Since that time ways have been found up the terraced labyrinth of the sandstone. For years I'd been toiling up and down the grating white screes above, swinging along the great loops of the skyline above the Golgotha of waterless corries to the north, even psyching myself to climb alone up the easiest line on Central Buttress one balmy July in the late 'seventies. Thunderous rains set in just in time to spare me the mortification of finding out that I had not the bottle to take on that 350-metre precipice by my own little self. Today, climbing it with Bill Birkett from Little Langdale on a day of Mediterranean warmth, I was comfortable, almost at home inside this maze of ramps and grooves. The huge quietude of the corrie, the air-space expanding away unbroken between Liathach and Beinn Dearg towards the blue berg of Harris beyond the Minch — it was all fusing into a tranquillity that brimmed up from the footsoles to the mind like water from the aquifer filling a well.

The sandstone is fine-grained, so old (about 750 million years) that it doesn't rub off as dust. As for the polar reaches above, the great blanched citadel, that was still not real, still a tract of some further continent refracted inside our present horizon like a mirage. The pio­neers here, very aptly, were Yorkshire gritstone climbers called Pigott and Wood. They climbed it in rain and 'longed ardently for sunshine. rubbers [gymshoes], and a stout heart, for the prospect of, say, six consecutive gritstone "almost impossibles" ' was almost too much for them. They felt at home, though, and the shapes of the rock kept reminding me too of Yorkshire. One airy stride-and-sidle on to a ramp up a ten-metre face was the image of a climb with the perfect name of Fishladder on Earl Crag near Bingley.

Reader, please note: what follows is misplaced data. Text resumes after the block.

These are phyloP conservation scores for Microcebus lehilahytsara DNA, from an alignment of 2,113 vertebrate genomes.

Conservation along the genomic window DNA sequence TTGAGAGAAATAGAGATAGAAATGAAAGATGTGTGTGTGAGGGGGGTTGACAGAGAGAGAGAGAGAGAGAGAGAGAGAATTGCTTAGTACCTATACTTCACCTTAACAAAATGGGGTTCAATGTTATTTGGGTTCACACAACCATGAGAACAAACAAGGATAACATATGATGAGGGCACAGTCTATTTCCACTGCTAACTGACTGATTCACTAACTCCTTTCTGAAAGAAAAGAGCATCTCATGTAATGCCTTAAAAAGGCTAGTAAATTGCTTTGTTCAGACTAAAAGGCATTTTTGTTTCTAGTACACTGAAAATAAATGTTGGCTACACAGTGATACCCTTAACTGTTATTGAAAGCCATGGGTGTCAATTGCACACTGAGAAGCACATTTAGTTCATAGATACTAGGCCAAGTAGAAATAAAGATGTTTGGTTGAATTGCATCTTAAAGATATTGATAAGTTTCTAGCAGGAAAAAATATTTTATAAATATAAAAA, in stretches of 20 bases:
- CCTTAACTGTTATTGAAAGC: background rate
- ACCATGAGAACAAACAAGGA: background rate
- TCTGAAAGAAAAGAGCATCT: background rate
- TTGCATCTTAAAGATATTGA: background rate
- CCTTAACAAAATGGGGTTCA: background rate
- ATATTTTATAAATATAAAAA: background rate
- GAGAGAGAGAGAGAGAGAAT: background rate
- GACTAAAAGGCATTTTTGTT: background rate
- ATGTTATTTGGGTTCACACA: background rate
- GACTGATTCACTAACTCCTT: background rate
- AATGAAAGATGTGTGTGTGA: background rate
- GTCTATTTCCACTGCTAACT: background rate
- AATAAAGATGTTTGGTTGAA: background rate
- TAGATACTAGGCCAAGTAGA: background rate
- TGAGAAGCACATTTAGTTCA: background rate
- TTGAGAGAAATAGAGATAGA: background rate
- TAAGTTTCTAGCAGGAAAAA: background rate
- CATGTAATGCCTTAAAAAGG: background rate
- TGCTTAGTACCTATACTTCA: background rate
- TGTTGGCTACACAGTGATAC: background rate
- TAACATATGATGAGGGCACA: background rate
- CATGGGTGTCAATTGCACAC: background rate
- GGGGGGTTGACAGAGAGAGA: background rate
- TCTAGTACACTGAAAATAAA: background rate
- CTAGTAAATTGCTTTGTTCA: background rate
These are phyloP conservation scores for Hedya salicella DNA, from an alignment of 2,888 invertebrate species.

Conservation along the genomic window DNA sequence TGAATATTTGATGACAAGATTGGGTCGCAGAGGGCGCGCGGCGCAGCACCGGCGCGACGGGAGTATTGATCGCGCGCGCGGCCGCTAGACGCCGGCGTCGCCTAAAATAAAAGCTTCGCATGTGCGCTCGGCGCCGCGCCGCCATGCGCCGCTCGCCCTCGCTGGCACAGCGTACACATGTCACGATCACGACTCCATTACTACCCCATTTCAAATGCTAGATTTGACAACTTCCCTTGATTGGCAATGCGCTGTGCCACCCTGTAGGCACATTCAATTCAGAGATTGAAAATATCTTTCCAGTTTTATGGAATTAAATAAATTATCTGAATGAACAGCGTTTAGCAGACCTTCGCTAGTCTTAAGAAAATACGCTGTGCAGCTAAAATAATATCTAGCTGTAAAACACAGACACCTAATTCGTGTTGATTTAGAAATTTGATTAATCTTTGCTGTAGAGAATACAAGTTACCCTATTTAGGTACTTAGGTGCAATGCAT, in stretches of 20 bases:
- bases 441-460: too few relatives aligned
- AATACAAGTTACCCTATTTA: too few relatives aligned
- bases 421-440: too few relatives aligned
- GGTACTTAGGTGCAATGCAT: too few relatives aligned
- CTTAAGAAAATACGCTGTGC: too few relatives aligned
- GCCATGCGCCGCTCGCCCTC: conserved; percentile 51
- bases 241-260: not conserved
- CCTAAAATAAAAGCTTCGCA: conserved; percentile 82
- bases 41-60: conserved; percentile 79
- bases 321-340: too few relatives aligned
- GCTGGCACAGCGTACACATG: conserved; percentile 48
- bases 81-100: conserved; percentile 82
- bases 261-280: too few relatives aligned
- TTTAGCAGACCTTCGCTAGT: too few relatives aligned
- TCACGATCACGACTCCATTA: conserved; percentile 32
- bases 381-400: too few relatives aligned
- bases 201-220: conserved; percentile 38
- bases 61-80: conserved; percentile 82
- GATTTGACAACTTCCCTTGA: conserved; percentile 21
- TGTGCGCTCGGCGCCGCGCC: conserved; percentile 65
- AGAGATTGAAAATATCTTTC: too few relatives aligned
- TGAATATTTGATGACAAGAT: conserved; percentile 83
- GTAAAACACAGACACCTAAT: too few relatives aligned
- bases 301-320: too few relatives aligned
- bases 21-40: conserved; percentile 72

The sandstone foundation at last gave way to the quartzite super­structure. We strolled along a narrow garden ankle-deep in dewy grasses and clumps of thrift. The joint between brown rock and white was so distinct I could lay my finger along it and touch both simul­taneously, spanning the Paleozoic and the Proterozoic. Why ever leave this pleasance? Why not loll here as the sun moves out over the ocean and feast on this mountainscape, on its colossal volumes that arrange and rearrange themselves in my mind, or rearrange my mind, like fundamental sculpture? Yet again the upward imperative asserts itself. We must reach, reach. Up there, always, contentment waits.

Right here, a large ice-coloured shield — like some piece left untouched in the marble quarry at Altissimo near Forte dei Marmi used by Michelangelo and Moore — asks to be laybacked. Followed by another, and another and another. After seven of these I'm thirty metres above the terrace and not one foot of support below me is integral. 'The blocks hereabouts seem to rely mainly on mutual under­standing for their support' (Fred Pigott). Ahh well — each piece weighs, what, half a ton? We couldn't lever them off if we tried. Or so I tell myself, and at the tenth or fifteenth telling it has sunk in, helped by the exact horizontals of the strata, which mean that each piece has a dead-level foot set on the dead-level top of the one below.

Nothing can go wrong. After these hours of inhabiting the air, or the edge of the air, climbing has become slow-motion flying. When Bill joins me at a stance, he instantly sets off upwards, quartzite fragments and fibres of dried moss scudding under his feet. `Don't you want the gear, Bill?' I call after him. `Too heavy,' and up he goes. Soon the rope's red stem is the only sign that human life exists in the upper reaches of this narrowing tapering buttress.

This face should never end. There seems to be the entire passage of the sun's day in it, or the complete sequence of the year's benign half from equinox to equinox. At the finish I'm so thirsty and weary I lie flat on my back and let my vision lose itself in the fading blue above. To replace the sweat that day I drank a gallon of burn-water, still cold in its runnels of peat and stone beneath the heather.

Fifteen kilometres west-south-west lies Diabaig, my favourite place, a village whose harbour is ringed with rock, backed by glowing crags three hundred metres high, mouth facing out to the northern end of Skye with the Old Man of Storr erect on his mountainside. The Diabaig crofts, on slopes of Alpine steepness, are no longer worked and the village almost died. Then it renewed itself with money hard-earned at the Kishorn oil-rig dock and the salmon farm between the harbour and a deserted headland called Araid. From here I can't see those dear places, but I know they are there, the ways across to them and back through time to my family's seasons there feel as tangible as the sequences of footholds and handholds which have brought me to this spot.

David Craig